Wednesday, November 30, 2016

Where Do All the Young Folks Go?

The election map, HRC vs. DJT, shows a heavy skew of Democratic voters lodged particularly in the large urban clusters on both the East and West Coasts, add Chicago and some neighbors, with red/GOP in the rest of the country. Although the 2010 Census clearly establishes the United States as 80%+ urban (which will expand in the 2020 Census) – a steady trend from the 1920s when the country first tilted away from a majority rural population – those powerful urban areas are, for the most part, heavily concentrated in some very specific, high density areas. Since American political power is pretty much constitutionally relegated to those land masses we call “states,” cities are clearly second-rate political constituencies.
It is equally clear that the future of employment opportunities are predicated on much higher levels of skills than we have seen in the past, something under-educated workers are learning the hard way. Donald Trump’s promises notwithstanding, we aren’t going to see a massive uptick in semi-skilled blue collar workers, from coal miners to steel workers to down-and-dirty manufacturing laborers. That which can be digitized or automated will be.
While not all of the 86 million American Millennials – the largest and best educated generation in American history – have college degrees, 59% of this cohort have at least received some college education. By 2020, Millennials will constitute half of the national workforce and 40% of the eligible voters.
But when thinking about how polarized we have become, there are some very interesting, if not alarming, education-related trends we need to look at. As pointed out in my recent Farmageddon blog, there is an immutable and powerful bias in our constitution (and most state constitutions) – in the very make-up of our legislative bodies and how voting is configured – that minimizes urban votes and enhances, rather disproportionately, rural votes. So to the extent that someone living in a rural-values constituency leaves to go to one of those large urban clusters, they are significantly diluting the power of their vote.
The trend lines are rather clear, however, as will be illustrated later, that those with college degrees are increasingly likely to migrate to heavy urban areas, particularly where there are clusters of cities as are found in the strip of cities down the West Coast and the Northeast. Opportunities are perceived to be much greater where there are groups of vital cities in close proximity as opposed to more rural states with one or maybe two modest-sized cities rather isolated from those larger clusters.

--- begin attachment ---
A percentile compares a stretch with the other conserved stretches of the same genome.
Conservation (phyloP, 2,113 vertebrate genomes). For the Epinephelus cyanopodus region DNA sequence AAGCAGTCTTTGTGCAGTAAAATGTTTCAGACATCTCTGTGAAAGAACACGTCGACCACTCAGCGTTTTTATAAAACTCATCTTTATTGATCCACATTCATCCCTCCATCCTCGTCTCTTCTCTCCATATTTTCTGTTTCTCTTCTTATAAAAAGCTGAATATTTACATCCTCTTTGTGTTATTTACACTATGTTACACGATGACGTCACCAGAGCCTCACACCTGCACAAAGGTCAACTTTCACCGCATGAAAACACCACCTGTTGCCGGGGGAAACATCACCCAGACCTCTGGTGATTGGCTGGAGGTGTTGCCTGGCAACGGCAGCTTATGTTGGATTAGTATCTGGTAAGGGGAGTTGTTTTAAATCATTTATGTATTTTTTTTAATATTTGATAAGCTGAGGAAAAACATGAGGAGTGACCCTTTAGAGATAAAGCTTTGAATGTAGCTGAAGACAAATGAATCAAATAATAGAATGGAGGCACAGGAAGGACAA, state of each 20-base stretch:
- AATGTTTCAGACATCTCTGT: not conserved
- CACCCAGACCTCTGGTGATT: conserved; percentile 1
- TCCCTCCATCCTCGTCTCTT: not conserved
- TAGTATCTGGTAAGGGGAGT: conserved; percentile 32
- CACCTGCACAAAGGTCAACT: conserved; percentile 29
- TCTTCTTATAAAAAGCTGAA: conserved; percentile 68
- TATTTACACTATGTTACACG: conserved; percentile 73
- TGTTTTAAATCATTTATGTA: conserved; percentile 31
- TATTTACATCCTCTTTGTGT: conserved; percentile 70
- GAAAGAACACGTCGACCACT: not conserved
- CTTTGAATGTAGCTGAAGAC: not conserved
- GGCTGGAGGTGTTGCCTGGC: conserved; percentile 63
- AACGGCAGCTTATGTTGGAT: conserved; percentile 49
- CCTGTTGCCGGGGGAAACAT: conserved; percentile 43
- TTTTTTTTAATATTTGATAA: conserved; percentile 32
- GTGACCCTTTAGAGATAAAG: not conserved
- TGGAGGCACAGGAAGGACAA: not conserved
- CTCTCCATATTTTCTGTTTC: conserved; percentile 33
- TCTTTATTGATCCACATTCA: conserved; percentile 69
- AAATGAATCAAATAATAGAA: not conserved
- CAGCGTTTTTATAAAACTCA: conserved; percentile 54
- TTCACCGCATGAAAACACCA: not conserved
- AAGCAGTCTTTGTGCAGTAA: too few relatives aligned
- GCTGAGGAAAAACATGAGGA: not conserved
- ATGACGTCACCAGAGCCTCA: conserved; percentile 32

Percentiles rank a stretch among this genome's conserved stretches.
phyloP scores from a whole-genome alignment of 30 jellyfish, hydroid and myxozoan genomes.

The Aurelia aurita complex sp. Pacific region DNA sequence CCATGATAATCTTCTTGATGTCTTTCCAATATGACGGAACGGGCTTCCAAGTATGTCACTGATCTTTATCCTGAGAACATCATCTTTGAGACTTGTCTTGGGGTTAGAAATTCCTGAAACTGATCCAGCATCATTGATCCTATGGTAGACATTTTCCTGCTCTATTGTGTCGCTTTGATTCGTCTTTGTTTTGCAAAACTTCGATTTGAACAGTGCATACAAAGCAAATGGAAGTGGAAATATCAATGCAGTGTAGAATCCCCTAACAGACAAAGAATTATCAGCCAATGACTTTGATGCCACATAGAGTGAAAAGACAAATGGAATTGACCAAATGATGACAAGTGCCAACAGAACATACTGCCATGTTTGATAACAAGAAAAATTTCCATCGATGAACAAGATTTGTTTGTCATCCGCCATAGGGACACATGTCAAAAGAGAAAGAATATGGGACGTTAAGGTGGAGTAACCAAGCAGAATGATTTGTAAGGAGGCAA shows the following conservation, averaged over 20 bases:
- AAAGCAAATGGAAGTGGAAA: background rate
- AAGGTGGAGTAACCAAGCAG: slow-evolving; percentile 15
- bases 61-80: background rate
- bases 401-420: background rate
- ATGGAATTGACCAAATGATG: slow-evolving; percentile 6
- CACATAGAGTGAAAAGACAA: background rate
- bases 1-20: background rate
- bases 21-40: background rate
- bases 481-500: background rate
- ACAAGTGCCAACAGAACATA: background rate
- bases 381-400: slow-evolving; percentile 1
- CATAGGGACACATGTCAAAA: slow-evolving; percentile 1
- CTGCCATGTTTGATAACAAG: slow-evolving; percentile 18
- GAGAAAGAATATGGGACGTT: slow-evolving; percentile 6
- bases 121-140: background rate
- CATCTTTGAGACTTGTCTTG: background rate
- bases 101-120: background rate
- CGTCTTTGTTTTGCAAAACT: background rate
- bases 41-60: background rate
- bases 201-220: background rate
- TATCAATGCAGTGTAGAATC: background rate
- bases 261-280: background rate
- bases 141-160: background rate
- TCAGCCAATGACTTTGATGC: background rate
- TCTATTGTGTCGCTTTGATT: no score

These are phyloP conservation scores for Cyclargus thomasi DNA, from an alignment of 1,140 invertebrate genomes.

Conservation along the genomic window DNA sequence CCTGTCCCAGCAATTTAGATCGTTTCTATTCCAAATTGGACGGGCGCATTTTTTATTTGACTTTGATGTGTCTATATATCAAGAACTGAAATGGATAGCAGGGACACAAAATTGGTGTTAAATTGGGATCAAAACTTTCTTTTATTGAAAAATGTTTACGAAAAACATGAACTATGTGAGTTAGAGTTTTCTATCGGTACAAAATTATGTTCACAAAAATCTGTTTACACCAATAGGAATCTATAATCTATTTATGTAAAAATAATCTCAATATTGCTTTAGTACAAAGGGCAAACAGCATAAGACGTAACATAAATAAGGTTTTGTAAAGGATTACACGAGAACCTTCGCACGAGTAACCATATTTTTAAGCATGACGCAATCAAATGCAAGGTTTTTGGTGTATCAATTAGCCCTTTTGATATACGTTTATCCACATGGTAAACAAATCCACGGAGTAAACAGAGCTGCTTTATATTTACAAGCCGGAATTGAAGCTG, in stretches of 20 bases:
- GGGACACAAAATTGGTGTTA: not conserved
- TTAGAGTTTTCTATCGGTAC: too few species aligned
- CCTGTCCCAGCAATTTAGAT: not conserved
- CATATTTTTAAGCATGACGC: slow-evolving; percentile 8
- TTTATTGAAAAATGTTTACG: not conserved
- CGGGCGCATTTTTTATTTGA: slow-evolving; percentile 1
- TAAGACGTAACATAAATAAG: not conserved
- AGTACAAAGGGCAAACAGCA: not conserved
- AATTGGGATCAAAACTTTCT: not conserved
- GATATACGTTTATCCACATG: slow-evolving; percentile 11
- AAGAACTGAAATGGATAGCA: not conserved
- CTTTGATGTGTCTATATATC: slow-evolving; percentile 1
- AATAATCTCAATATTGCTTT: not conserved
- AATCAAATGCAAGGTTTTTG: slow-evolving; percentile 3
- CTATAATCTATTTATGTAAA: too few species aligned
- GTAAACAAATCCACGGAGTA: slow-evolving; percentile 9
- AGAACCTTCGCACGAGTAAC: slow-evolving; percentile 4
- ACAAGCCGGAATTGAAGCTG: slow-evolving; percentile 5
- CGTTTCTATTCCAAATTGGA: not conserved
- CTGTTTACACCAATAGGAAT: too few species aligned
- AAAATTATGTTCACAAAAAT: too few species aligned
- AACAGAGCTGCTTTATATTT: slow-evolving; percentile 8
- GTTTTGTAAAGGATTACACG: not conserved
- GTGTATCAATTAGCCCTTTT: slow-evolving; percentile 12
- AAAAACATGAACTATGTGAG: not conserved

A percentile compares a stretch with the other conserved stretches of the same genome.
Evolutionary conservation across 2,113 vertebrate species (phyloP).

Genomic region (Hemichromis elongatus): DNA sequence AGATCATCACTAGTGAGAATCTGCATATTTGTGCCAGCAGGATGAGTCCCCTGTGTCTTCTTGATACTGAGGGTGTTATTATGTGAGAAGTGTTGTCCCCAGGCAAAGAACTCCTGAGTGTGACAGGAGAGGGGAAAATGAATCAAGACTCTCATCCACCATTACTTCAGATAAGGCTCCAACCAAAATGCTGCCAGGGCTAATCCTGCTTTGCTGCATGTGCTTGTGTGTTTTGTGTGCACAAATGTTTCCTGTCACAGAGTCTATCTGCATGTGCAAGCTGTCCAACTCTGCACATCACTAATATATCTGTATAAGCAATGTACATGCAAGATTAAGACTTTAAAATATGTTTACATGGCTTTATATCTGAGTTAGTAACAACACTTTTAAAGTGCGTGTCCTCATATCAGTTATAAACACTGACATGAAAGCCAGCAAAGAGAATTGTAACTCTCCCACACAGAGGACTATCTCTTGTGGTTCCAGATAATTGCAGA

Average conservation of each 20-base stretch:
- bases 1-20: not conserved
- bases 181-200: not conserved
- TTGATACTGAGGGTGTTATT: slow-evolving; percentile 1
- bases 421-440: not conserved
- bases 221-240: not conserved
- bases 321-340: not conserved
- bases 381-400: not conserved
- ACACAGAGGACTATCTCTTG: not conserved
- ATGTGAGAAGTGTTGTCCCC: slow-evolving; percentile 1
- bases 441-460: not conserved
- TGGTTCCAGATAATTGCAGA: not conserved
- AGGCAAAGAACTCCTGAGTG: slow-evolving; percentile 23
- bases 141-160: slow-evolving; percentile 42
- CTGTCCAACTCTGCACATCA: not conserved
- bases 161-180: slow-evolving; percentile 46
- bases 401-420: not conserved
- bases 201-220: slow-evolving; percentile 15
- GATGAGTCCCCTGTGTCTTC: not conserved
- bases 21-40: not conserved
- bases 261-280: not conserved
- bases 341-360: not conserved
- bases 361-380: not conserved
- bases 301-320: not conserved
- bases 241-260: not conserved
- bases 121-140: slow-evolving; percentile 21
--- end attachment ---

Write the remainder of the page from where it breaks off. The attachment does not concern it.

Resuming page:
While there was much movement in the United States until well-past WWII expansion, that cross-state movement has declined significantly. Where that movement continues is, however, fascinating. And while urban clusters may be where the future jobs are, the higher cost of living associated with those cities creates yet another barrier to those without the skillsets to afford to live there.
“[In] the 1980s, people started moving less. Internal migration has been in gradual decline ever since across all demographic groups. In the 1980s, 3 percent of men moved across state lines each year; over the last decade that figure has dropped to 1.7 percent. The decline is similar for women. Between 2001 and 2010, the demographic groups with the lowest rate of interstate migration were people with less than a high school diploma (1 percent) or nothing beyond a high school diploma (1.2 percent). Migration rates for college-educated people were roughly twice that.
“In the regional competition for the most skilled and most mobile workers in America, noncoastal states are at a disadvantage. Although they have some large cities, they tend to be farther from other large cities than is the case in the coastal areas. The economists Stuart Rosenthal and William Strange looked at the benefits of density and found that they tend to dissipate over distances greater than five miles.
“This advantage provided by clusters of cities is helpful for coastal states, which tend to contain many big metro areas, like San Diego, Los Angeles, San Jose and San Francisco in California, or the so-called Acela corridor stretching from Washington to Boston. But it can be bad news for inland areas with one or two large cities that are farther apart: Omaha and Kansas City, Mo., say; or Cleveland and Columbus, Ohio.